In September 1941, during the 3-year long bombardment and starvation of Leningrad by Hitler’s army, thousands of Leningrad’s citizens starved to death and were forced to eat one another to survive. Dmitiri Shostakovich, a world-renowned composer, crafted a symphony during this horrific time that would rally his fellow citizens and awaken the rest of the world to the plight of Russians during the siege.
Anderson’s compelling and thorough rendering of Shostakovich’s life took me from the Russian Revolution in 1917 to Lenin’s takeover a few months later and finally to the rise of Stalin’s regime and the siege of Leningrad by Hitler’s army. Symphony for the City of the Dead: Dmitri Shostakovich and the Siege of Leningrad is an excellent example of gripping narrative nonfiction – I learned more about Russian history through the lens of Shostakovich’s life than I ever did in a history class.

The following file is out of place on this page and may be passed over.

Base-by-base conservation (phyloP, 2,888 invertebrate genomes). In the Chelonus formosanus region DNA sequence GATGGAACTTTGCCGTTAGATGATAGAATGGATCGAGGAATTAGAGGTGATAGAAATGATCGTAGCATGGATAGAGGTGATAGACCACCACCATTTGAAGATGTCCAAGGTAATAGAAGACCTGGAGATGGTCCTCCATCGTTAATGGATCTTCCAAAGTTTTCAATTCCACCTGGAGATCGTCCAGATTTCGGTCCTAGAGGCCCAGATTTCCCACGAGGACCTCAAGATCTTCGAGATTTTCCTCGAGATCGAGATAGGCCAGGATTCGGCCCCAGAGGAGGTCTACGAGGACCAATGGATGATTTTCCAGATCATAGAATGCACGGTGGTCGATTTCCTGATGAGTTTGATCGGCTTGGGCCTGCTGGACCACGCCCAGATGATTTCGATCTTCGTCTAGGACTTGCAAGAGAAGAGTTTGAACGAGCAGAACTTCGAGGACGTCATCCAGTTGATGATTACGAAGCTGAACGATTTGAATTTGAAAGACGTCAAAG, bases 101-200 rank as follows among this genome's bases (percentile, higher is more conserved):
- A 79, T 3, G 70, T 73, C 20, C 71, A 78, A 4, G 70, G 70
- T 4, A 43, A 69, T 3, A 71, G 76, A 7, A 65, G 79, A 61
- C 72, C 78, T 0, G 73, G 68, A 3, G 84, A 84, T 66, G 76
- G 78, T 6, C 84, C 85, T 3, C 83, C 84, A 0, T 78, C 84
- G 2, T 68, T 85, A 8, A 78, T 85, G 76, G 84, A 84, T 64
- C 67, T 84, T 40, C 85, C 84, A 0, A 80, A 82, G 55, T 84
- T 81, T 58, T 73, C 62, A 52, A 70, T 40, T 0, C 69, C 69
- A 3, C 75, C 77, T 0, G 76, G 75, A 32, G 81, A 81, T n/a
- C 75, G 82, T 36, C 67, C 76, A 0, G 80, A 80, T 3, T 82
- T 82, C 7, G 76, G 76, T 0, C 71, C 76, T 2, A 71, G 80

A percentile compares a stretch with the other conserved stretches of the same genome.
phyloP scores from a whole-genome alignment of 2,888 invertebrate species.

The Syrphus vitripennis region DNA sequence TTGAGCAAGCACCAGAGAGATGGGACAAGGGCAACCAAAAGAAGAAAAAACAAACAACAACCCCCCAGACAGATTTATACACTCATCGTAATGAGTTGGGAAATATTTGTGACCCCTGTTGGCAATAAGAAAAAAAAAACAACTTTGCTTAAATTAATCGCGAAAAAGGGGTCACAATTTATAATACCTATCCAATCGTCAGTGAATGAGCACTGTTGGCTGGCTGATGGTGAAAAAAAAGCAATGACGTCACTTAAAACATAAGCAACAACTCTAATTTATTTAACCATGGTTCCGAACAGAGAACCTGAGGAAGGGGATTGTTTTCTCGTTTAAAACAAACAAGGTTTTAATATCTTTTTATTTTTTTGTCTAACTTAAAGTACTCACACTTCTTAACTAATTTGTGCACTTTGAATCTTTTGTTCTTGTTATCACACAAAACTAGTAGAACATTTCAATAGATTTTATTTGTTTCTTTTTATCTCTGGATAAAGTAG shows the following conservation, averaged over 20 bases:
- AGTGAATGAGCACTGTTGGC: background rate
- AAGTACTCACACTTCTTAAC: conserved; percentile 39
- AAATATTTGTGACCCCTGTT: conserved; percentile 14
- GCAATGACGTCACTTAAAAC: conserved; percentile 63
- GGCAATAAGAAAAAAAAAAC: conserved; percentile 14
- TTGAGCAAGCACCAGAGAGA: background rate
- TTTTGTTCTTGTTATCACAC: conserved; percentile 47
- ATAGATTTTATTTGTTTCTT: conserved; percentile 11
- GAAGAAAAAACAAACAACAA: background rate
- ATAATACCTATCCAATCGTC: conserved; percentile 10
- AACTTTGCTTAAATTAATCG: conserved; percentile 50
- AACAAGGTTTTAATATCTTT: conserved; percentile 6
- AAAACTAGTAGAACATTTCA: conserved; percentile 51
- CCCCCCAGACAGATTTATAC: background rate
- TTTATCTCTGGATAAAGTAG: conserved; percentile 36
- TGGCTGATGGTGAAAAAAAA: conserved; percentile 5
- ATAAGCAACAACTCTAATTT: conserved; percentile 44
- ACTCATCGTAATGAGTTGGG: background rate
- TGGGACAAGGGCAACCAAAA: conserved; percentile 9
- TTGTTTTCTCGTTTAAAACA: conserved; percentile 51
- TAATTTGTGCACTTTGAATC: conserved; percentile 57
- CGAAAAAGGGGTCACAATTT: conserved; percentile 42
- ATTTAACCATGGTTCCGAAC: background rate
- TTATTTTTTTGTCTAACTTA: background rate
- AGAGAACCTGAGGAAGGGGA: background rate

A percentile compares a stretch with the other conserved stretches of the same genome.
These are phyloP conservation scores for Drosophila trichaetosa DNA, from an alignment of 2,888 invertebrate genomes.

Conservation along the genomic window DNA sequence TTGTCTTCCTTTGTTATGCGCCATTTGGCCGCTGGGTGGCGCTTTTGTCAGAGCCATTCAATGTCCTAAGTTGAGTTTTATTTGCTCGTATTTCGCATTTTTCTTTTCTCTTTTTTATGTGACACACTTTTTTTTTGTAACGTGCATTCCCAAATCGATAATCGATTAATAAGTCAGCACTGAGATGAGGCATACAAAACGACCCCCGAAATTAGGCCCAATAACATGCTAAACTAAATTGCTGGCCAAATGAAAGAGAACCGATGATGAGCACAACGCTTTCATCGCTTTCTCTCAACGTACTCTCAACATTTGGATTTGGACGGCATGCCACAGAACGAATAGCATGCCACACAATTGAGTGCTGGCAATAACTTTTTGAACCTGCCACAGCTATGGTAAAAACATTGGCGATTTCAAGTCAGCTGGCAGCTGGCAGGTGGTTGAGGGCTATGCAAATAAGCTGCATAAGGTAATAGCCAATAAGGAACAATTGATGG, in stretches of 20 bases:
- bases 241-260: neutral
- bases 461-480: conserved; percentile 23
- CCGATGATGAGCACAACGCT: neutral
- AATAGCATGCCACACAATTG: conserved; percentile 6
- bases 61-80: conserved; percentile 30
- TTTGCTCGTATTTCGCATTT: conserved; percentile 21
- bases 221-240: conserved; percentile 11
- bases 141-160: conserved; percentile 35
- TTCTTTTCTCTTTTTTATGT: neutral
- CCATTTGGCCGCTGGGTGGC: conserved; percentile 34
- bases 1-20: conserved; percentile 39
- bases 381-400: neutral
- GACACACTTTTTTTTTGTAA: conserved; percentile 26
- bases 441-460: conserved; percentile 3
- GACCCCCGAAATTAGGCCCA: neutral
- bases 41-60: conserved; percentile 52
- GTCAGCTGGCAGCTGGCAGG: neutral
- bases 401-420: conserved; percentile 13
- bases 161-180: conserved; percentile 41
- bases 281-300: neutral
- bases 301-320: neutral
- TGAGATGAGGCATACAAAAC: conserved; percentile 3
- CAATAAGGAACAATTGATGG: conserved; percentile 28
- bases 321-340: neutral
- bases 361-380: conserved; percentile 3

Teacher’s Guide to the novel.